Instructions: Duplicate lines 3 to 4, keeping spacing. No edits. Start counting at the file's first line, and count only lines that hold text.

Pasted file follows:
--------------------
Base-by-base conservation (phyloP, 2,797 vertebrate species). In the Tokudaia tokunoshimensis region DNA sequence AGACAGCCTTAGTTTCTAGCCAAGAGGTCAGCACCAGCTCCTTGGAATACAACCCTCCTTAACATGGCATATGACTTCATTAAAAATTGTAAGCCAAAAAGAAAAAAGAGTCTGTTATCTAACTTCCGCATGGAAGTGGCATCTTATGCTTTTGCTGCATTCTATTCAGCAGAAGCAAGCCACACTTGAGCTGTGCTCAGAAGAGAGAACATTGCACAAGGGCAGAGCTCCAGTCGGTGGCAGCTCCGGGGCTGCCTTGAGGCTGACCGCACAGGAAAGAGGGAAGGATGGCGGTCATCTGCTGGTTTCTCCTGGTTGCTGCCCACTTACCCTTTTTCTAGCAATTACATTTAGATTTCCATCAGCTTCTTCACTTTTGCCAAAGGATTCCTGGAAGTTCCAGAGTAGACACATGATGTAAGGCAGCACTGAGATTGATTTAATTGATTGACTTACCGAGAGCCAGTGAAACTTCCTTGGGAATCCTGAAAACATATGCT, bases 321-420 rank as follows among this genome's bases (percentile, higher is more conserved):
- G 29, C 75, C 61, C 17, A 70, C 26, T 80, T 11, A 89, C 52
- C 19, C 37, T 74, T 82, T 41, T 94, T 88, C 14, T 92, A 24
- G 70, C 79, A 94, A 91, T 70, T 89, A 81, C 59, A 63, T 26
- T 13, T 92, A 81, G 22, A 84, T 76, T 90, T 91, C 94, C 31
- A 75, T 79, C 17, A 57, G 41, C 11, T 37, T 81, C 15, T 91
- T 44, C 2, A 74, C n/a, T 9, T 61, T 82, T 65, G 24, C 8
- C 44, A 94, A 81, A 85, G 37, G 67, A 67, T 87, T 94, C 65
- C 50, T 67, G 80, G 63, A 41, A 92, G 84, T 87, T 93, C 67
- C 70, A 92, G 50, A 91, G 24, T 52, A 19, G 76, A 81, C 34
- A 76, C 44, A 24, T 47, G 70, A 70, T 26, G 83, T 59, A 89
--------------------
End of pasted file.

- C 19, C 37, T 74, T 82, T 41, T 94, T 88, C 14, T 92, A 24
- G 70, C 79, A 94, A 91, T 70, T 89, A 81, C 59, A 63, T 26